More than 186,000 Kentuckians cannot participate in one of the most fundamental expressions of speech — the right to vote, according to a report by the League of Women Voters of Kentucky (LWVK). Kentucky is one of the two states that permanently disenfranchise all persons with felony convictions after they have completed their full sentence, except through executive pardon, the report says. “The right to vote is a foundation of citizenship,” social justice group Kentuckians for the Commonwealth stated on its website. “We require ex-felons to pay taxes and comply with the laws enacted by their legislators when they return to their communities. The right to vote, a hallmark of our democracy, should follow.”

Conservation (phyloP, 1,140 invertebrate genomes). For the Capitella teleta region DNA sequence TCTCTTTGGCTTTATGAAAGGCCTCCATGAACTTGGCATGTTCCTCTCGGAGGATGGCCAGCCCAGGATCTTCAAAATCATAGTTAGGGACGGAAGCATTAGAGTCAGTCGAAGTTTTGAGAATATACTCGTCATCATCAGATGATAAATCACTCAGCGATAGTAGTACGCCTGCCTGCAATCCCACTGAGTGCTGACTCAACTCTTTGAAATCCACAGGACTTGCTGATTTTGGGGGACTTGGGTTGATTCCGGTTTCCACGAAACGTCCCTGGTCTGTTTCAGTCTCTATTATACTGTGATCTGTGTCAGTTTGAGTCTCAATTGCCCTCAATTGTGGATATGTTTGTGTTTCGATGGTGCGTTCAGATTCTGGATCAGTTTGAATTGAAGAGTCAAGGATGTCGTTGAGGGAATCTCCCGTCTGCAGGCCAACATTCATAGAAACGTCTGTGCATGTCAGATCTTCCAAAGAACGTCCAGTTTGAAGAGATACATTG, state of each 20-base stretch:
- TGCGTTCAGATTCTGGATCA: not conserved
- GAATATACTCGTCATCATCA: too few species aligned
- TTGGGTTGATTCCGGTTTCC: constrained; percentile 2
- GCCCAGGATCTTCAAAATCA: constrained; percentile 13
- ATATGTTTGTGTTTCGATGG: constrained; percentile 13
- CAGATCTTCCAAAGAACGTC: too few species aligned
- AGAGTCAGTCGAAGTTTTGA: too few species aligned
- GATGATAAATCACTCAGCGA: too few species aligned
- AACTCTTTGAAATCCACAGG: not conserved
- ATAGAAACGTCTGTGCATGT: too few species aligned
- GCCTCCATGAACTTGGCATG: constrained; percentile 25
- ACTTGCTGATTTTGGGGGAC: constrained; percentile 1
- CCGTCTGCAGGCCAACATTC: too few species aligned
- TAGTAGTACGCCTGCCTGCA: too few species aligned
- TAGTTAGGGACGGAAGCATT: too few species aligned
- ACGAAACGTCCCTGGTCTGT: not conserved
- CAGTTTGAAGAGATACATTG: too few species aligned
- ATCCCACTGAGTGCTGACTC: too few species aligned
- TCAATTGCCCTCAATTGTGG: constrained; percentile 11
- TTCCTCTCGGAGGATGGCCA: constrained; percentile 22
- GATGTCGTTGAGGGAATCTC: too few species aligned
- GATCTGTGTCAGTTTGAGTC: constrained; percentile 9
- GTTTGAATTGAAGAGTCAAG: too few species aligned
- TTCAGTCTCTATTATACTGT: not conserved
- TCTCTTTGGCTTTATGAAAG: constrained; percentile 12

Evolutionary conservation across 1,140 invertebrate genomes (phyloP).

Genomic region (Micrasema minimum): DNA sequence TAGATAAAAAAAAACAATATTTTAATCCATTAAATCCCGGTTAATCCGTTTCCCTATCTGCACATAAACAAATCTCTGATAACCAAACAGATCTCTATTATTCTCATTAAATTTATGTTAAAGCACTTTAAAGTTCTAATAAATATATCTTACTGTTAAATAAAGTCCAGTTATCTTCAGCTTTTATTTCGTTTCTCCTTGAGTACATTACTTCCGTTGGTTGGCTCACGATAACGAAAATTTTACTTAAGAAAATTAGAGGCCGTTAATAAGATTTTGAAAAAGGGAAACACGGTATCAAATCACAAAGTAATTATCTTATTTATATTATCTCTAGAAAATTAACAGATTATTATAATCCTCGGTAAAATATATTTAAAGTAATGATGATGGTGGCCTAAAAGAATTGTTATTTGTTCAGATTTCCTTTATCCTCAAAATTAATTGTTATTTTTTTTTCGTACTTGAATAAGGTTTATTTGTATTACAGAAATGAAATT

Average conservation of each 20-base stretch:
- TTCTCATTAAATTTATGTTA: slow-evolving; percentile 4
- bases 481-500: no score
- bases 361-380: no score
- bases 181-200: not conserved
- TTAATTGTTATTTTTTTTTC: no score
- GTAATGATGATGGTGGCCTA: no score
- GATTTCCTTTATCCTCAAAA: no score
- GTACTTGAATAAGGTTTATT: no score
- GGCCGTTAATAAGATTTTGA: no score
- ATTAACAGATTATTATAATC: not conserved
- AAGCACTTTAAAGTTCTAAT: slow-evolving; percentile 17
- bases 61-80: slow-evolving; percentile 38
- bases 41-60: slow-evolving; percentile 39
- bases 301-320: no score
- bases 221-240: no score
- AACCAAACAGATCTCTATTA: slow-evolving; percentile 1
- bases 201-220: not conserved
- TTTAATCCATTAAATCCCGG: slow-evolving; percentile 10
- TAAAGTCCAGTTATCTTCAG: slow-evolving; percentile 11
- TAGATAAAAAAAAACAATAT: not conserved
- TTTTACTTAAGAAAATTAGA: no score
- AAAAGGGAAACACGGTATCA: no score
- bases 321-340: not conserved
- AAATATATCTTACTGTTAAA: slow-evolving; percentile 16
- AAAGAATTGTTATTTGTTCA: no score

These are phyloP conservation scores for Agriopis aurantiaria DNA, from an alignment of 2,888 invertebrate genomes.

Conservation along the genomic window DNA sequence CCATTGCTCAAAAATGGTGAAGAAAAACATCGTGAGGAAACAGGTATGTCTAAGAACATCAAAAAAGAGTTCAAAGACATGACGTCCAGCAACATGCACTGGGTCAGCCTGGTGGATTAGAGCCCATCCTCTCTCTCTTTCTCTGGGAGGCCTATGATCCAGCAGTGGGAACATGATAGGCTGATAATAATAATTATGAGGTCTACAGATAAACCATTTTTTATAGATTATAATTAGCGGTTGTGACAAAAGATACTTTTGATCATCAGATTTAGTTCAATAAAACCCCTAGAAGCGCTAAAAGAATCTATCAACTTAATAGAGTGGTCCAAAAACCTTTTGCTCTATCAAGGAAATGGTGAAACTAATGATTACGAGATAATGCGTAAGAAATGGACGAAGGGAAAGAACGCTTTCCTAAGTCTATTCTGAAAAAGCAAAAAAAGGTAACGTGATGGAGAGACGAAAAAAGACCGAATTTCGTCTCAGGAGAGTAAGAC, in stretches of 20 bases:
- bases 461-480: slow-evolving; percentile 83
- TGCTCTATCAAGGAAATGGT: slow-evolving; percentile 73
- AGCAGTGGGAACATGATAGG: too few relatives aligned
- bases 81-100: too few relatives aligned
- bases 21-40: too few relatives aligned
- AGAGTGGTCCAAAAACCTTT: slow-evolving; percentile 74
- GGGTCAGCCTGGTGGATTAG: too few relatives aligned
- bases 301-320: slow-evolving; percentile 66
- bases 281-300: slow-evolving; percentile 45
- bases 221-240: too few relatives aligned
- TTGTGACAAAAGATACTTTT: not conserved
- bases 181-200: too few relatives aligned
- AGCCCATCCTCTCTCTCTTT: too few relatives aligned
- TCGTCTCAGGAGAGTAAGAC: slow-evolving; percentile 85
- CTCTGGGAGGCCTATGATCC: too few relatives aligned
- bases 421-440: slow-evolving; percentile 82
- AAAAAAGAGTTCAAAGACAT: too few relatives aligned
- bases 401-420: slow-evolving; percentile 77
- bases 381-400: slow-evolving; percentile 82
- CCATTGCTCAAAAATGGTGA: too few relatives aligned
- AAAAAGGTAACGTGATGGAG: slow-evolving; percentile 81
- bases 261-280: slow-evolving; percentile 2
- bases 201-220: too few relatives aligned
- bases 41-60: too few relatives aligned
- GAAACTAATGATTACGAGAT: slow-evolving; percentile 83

Local members of KFTC, which has a chapter in Berea, along with dozens of other organizations, are in support of a bill that will allow voters to decide in November whether to automatically restore voting rights to nonviolent ex-felons.
State Rep. Jesse Crenshaw, D-Lexington, is sponsoring House Bill 70, an amendment to the state constitution that will allow persons convicted of a felony other than treason, intentional killing, a sex crime or bribery the right to vote after the completion of probation, parole or sentence, the draft bill reads.